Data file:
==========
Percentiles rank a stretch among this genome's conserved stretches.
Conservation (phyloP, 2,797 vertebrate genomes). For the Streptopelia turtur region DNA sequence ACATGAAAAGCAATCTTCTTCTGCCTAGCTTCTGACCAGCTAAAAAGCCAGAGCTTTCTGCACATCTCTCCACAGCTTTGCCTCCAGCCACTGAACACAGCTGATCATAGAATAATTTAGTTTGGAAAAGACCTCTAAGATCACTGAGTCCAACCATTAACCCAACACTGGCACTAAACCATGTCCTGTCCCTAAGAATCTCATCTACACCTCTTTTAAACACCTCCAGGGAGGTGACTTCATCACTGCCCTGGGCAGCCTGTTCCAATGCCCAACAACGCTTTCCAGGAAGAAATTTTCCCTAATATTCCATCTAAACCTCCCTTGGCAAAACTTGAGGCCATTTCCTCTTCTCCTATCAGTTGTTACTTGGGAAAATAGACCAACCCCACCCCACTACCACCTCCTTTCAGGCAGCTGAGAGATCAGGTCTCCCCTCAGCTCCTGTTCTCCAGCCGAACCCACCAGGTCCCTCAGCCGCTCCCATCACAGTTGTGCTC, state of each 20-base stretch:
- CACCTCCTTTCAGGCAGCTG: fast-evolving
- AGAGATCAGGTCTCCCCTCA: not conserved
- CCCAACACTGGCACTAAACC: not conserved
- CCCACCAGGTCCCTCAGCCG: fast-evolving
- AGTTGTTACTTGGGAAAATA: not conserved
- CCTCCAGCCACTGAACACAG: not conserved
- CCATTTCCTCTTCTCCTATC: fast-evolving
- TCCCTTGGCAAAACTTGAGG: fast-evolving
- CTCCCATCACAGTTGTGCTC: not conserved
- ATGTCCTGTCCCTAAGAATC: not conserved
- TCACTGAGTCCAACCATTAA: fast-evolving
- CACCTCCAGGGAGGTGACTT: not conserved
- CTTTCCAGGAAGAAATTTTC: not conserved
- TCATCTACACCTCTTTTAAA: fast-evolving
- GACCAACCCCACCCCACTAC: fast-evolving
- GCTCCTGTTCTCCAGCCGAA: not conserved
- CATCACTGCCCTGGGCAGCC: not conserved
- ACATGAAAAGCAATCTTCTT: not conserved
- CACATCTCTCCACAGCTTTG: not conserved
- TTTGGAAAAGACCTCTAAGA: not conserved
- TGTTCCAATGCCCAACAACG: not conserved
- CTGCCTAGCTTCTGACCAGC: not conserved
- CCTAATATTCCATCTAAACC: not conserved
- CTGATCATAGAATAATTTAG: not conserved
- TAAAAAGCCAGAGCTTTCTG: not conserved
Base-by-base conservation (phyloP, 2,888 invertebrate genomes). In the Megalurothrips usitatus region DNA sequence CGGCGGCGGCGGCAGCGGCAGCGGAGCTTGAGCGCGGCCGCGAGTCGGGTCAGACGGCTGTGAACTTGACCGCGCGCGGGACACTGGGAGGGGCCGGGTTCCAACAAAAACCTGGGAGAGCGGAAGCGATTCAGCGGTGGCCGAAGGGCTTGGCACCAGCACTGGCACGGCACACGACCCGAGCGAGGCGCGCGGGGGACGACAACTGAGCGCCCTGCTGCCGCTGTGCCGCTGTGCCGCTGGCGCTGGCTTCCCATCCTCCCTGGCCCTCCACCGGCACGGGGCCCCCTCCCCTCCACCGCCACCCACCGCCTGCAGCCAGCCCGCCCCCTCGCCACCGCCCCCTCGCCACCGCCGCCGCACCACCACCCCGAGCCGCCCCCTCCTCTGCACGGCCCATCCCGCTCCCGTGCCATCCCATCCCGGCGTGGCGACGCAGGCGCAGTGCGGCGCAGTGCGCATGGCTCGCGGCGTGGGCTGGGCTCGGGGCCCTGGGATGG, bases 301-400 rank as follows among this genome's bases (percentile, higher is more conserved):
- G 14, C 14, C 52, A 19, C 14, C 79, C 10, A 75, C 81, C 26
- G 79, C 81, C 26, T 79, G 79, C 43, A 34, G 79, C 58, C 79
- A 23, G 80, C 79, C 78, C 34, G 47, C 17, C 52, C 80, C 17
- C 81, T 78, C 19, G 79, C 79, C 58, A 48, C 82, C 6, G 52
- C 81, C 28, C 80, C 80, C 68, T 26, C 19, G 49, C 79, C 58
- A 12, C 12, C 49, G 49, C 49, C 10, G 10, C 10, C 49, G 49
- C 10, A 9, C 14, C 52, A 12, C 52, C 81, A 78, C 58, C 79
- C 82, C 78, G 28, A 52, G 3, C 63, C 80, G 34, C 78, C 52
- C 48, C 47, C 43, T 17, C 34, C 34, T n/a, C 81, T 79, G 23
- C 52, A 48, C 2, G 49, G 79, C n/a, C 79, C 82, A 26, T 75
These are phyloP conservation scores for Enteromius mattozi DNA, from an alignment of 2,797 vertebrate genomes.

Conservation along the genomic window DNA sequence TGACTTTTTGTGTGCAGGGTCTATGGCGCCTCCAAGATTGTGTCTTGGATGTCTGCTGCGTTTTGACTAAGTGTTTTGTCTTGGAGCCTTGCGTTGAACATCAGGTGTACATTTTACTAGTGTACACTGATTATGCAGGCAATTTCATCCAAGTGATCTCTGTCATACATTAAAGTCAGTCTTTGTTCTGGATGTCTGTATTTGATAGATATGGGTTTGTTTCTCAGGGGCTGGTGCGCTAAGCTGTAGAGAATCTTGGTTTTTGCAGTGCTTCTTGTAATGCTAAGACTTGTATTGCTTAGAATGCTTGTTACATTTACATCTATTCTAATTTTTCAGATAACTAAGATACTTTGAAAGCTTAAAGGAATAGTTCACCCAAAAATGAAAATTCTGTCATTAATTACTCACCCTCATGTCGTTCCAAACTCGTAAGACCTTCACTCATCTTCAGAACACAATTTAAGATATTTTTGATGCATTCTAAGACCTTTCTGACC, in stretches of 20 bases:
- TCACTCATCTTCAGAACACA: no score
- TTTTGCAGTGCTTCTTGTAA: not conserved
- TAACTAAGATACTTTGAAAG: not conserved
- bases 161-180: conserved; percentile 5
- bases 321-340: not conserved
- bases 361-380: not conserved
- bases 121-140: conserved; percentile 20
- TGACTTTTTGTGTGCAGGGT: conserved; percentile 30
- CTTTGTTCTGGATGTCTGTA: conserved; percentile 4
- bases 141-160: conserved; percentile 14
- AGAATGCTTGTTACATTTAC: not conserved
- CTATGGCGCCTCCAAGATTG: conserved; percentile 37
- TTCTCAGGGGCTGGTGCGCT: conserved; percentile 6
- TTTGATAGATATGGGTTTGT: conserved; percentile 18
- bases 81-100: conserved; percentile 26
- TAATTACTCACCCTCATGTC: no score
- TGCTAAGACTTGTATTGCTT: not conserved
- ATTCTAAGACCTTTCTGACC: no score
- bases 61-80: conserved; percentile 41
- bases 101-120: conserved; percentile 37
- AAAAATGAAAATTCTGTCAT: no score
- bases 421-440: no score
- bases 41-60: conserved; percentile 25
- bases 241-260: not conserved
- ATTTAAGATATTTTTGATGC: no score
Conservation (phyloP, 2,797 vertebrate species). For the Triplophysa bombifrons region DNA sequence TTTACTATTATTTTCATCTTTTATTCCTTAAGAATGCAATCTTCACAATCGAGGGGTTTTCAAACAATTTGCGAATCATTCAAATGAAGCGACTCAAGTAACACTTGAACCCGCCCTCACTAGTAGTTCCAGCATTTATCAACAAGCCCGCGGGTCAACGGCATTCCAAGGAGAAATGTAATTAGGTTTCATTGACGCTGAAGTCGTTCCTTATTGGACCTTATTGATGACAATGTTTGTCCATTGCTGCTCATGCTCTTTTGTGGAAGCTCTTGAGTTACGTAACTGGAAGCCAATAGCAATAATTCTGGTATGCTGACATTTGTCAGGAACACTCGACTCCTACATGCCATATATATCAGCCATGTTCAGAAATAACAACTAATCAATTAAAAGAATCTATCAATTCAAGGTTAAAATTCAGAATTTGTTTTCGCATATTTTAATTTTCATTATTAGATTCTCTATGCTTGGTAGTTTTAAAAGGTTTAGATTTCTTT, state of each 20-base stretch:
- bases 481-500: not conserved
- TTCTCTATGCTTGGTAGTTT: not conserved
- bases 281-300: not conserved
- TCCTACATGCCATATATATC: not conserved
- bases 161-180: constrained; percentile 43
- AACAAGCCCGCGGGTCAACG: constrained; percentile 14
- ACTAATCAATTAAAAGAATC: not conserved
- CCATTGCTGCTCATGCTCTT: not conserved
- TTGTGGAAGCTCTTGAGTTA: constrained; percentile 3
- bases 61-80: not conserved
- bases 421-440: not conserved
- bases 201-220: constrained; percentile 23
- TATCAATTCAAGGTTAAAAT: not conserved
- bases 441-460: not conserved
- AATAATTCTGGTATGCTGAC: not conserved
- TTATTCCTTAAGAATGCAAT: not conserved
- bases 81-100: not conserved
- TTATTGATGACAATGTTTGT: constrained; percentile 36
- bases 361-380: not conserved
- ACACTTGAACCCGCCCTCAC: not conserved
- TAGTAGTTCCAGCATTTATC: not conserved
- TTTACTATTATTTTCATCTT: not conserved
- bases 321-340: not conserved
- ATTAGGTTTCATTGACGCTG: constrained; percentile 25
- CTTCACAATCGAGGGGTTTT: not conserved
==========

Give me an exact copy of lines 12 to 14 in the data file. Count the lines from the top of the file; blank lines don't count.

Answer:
- ATGTCCTGTCCCTAAGAATC: not conserved
- TCACTGAGTCCAACCATTAA: fast-evolving
- CACCTCCAGGGAGGTGACTT: not conserved